I was pretty bummed when I got the official cancellation email this morning. I have decided though not to linger on my disappointment. Just the other day, I picked up a few books on the suffrage movement at the library. One — Jailed for Freedom — I had started on my nook, but the free ebook is riddled with OCR errors and made it difficult to read. A hard copy is much easier. The other — One Woman, One Vote: Rediscovering the Woman Suffrage Movement — is a book of essays that was right next to Jailed for Freedom on the shelf and I figured why not. As luck would have it, as I was flipping through One Woman, One Vote, I came across what I think is the perfect photo for me to use of Alice Paul. I haven’t been able to find a digitized copy of the photo — either at the Library of Congress (my usual source), or at the Smithsonian archives, but I think my scanner will do the trick. I like it when things seem to fall into my lap. It makes me feel like they were meant to be. 

The prospect of the class, which was entitled “Embroidering Life Stories”, also got me thinking about some of my favorite old family photos and about my experiments with transfers to fabric. There’s a good chance something along those lines will come next. Eventually. I’ve had some good brainstorms while riding the commuter bus to and from the office and have scribbled down lots of notes.

It feels good to be excited about things.

Chain stitched doodle. Nice way to spend the evening.

 

I had a desire last night to stitch up something pretty, something just because, something not too intense. This little doodle (in a 4″ hoop) is what happened. My work life is getting a bit hectic, and my mind is still working out who to do for my next suffragette portrait, but my hands needed to move.

Ever have moments like that?

 

My portrait of Lucy Burns is finally finished. The photo I based it on was taken at the Occoquan Workhouse which is not far from my home here in Virginia.

lucy burns portrait

I’m pretty happy with the way that it turned out. I learn something with each piece. This time around, I’ve actually taken care to block the piece (something I’ve never done before). Next, I’ll be finishing the companion piece, the bear cross stitch and crossing my fingers that they work together.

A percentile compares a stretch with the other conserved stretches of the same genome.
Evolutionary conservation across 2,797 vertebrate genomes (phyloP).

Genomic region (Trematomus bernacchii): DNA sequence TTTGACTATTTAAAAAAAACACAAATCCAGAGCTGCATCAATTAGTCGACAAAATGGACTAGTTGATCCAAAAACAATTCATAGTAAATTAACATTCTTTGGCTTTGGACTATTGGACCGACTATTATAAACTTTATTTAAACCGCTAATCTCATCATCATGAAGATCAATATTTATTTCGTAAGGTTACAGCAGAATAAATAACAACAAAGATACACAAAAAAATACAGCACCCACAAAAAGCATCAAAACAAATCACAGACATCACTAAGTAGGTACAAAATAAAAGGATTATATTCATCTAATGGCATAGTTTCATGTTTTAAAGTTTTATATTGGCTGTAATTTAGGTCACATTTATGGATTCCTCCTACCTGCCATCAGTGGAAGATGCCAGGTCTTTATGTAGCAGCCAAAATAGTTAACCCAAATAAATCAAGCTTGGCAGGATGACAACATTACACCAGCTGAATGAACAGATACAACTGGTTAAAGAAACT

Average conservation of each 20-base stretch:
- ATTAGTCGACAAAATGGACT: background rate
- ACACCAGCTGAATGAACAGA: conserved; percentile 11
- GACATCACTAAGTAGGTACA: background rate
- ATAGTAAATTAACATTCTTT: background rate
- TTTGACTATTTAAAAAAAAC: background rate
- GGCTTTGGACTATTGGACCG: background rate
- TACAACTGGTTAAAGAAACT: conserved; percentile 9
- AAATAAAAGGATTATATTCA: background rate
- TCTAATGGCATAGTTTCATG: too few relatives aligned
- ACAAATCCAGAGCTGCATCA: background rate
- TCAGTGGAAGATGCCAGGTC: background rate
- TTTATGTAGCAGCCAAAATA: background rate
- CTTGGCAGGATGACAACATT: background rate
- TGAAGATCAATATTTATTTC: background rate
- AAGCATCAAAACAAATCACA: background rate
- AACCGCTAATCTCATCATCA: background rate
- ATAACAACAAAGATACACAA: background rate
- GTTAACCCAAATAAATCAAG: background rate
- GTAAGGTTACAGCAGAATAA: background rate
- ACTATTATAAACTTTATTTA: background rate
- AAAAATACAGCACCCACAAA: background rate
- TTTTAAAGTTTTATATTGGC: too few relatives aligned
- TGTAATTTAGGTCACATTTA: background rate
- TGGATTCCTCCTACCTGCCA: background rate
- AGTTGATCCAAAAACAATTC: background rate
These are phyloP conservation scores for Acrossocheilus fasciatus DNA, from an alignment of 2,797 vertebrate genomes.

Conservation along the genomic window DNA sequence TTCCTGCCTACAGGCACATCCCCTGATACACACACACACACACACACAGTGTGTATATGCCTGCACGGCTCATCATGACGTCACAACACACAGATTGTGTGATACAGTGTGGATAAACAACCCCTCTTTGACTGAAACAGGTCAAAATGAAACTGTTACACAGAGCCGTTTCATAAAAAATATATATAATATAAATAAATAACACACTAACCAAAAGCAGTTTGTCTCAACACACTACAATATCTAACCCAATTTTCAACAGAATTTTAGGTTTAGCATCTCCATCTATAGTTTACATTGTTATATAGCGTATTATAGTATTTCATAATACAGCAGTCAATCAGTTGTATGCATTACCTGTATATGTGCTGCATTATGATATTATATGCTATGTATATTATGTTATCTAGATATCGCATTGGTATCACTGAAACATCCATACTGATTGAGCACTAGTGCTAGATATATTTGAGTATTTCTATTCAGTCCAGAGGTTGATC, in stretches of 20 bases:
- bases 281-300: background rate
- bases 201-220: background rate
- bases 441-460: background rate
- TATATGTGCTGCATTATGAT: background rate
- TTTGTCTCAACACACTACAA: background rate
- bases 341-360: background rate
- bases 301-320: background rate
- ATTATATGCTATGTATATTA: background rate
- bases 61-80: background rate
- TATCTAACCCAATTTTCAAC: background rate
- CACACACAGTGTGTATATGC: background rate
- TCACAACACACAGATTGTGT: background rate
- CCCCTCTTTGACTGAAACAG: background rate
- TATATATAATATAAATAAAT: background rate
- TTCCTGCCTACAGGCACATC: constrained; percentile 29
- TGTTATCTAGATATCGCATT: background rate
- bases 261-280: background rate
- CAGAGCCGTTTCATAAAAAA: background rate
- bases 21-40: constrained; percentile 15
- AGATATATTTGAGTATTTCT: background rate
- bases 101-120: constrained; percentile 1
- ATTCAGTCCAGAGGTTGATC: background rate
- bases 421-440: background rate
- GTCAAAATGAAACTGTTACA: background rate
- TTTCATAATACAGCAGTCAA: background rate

As I worked on this, I couldn’t help but contemplate all the things that she and other women like her went through.

(A few more detail shots in the ol’ flickr stream)

Pretty close to done suffragette #1

I’m still busy at work stitching up my first suffragette, Lucy Burns. She’s almost done, but work and life has been getting in the way of me getting it finished. Lucy was pretty bad-ass. See the section regarding her time in jail:

Upon her third arrest in 1917, the judge aimed to make an example of Burns, and she was the given the maximum sentence. Once again a prisoner at Occoquan Workhouse, Lucy Burns endured what is remembered as the “Night of Terror.” The women were treated brutally and were refused medical attention. To unite the women, Burns tried to call roll and refused to stop despite numerous threats by the guards. When they realized Lucy Burns spirit was not going to be easily broken, they handcuffed her hands above her head to her cell door and left her that way for the entire night. Burns was so loved and respected by her fellow suffragists that the woman in the cell across from her held her hands above her head and stood in the same position.

I was hoping that my portrait based on what I think is a pretty iconic photo of her at the Occoquan Workhouse would be done by today, International Women’s Day.

But I didn’t want the day to pass by without me mentioning her.